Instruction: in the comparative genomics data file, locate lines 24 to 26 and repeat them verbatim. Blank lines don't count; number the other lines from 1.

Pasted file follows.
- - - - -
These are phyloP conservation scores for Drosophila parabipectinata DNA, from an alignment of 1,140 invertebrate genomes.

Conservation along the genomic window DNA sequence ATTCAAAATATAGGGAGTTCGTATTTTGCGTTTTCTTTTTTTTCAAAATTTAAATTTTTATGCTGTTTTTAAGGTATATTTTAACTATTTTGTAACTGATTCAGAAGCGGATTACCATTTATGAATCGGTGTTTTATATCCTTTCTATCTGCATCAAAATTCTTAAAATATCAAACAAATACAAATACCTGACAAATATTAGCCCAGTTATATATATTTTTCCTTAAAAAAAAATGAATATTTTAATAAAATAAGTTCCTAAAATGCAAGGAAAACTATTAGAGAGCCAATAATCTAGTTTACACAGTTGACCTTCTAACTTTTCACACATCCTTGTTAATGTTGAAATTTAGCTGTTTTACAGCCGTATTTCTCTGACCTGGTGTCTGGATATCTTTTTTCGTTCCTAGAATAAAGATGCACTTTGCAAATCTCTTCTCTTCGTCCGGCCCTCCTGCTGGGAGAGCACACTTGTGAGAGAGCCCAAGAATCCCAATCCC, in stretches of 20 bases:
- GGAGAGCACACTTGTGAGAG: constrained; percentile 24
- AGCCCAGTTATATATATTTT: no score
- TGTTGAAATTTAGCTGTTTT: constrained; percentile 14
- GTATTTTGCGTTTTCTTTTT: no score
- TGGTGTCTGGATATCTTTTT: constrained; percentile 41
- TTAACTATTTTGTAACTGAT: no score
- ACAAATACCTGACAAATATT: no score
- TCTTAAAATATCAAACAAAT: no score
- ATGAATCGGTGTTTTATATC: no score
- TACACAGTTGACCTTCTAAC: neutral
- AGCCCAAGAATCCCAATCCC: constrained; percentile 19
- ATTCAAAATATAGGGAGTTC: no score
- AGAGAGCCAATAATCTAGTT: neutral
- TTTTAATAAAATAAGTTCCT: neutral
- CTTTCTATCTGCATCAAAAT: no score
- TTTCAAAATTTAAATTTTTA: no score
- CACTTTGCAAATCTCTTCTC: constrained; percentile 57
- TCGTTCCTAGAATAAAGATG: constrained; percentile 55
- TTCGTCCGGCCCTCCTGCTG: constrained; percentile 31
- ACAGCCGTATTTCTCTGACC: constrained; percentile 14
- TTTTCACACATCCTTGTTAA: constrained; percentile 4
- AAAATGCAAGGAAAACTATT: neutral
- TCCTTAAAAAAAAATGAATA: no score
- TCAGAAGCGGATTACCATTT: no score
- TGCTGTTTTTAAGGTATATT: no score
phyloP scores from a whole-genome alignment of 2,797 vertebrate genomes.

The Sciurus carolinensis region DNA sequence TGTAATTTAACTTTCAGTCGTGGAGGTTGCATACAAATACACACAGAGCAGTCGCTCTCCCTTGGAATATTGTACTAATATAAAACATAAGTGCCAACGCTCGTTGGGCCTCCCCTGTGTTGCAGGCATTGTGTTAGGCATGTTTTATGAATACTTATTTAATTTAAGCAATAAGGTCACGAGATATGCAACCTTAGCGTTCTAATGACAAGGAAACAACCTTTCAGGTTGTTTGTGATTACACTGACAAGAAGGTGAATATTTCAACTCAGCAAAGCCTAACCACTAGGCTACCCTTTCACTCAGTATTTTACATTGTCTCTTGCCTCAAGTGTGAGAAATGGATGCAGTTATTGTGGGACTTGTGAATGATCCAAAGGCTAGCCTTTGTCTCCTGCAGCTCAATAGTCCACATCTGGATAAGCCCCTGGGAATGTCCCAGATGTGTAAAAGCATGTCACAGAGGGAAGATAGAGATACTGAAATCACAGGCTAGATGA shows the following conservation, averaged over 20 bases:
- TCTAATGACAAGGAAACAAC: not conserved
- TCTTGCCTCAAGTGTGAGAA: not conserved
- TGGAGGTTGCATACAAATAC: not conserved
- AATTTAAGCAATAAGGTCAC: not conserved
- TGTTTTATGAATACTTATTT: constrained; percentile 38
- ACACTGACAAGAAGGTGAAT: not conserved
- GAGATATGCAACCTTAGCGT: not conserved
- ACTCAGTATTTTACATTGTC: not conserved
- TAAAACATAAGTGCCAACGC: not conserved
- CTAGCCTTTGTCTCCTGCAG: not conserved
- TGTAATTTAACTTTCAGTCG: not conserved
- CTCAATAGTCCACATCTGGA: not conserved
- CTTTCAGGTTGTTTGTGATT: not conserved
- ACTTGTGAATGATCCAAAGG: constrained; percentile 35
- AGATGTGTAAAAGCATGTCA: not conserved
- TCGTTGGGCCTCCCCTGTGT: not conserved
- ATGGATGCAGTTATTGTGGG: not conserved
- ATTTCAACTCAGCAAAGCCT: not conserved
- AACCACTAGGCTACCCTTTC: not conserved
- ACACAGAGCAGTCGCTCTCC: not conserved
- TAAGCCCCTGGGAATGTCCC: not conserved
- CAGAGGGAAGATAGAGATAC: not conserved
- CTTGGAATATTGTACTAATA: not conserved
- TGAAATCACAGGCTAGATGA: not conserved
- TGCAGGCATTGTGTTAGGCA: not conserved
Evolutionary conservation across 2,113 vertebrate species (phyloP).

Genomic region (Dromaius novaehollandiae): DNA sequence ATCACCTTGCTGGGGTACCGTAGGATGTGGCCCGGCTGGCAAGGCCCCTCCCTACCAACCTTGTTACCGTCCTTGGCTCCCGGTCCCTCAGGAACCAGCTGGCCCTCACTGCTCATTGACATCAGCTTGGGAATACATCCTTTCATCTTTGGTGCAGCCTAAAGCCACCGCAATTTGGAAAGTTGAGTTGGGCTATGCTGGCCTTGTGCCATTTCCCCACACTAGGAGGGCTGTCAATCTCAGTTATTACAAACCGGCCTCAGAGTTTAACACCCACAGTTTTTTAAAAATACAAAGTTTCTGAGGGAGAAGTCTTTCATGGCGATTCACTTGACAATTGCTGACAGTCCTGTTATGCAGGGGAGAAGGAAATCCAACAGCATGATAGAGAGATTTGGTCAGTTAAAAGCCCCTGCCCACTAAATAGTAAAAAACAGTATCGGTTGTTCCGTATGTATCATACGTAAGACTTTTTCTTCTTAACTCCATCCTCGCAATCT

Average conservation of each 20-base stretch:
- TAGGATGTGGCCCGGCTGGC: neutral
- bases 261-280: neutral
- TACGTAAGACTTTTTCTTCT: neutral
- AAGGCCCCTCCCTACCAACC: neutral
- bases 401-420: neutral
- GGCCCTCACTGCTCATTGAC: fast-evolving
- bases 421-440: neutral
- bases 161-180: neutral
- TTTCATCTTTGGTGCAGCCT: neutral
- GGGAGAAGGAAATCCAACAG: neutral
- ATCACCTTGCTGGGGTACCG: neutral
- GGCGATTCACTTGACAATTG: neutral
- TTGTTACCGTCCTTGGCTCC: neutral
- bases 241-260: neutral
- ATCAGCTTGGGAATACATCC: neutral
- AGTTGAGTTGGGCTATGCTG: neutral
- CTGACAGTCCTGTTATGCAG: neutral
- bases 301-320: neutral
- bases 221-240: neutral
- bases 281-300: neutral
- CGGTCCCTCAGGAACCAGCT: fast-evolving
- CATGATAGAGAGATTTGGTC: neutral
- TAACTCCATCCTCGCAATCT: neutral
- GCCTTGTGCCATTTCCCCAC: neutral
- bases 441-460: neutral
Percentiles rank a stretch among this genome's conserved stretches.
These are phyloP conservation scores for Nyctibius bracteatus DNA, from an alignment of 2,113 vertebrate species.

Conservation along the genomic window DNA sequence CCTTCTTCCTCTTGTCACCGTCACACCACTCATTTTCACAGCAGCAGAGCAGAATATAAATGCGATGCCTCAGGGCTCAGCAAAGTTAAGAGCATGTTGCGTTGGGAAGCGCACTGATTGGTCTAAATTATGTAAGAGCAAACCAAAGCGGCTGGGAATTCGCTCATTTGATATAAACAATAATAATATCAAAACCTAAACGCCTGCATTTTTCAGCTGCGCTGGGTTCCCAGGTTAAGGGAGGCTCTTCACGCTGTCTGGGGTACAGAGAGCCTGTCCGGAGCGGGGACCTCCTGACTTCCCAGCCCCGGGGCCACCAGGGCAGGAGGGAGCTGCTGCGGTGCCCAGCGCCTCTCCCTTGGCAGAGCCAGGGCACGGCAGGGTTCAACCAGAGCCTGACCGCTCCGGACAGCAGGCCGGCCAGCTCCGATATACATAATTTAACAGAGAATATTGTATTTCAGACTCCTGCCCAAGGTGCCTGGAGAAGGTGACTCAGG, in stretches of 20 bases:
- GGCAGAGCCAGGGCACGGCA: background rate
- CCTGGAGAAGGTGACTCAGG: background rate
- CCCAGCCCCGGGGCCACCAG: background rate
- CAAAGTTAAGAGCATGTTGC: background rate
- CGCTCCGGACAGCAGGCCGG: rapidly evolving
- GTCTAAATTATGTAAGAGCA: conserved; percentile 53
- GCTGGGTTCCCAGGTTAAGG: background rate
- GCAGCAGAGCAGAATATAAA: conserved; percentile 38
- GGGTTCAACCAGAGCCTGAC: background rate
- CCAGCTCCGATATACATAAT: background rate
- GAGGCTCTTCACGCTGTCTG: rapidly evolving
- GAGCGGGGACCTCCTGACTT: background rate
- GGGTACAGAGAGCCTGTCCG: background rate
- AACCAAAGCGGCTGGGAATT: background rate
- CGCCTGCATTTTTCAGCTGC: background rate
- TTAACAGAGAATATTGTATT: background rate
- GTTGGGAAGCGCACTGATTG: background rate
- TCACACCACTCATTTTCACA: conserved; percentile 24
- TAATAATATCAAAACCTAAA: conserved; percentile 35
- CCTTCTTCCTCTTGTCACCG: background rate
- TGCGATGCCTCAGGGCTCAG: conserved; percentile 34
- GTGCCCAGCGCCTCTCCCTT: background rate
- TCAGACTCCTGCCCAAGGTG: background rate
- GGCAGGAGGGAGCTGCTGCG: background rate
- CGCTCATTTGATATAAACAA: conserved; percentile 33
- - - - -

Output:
- AAAATGCAAGGAAAACTATT: neutral
- TCCTTAAAAAAAAATGAATA: no score
- TCAGAAGCGGATTACCATTT: no score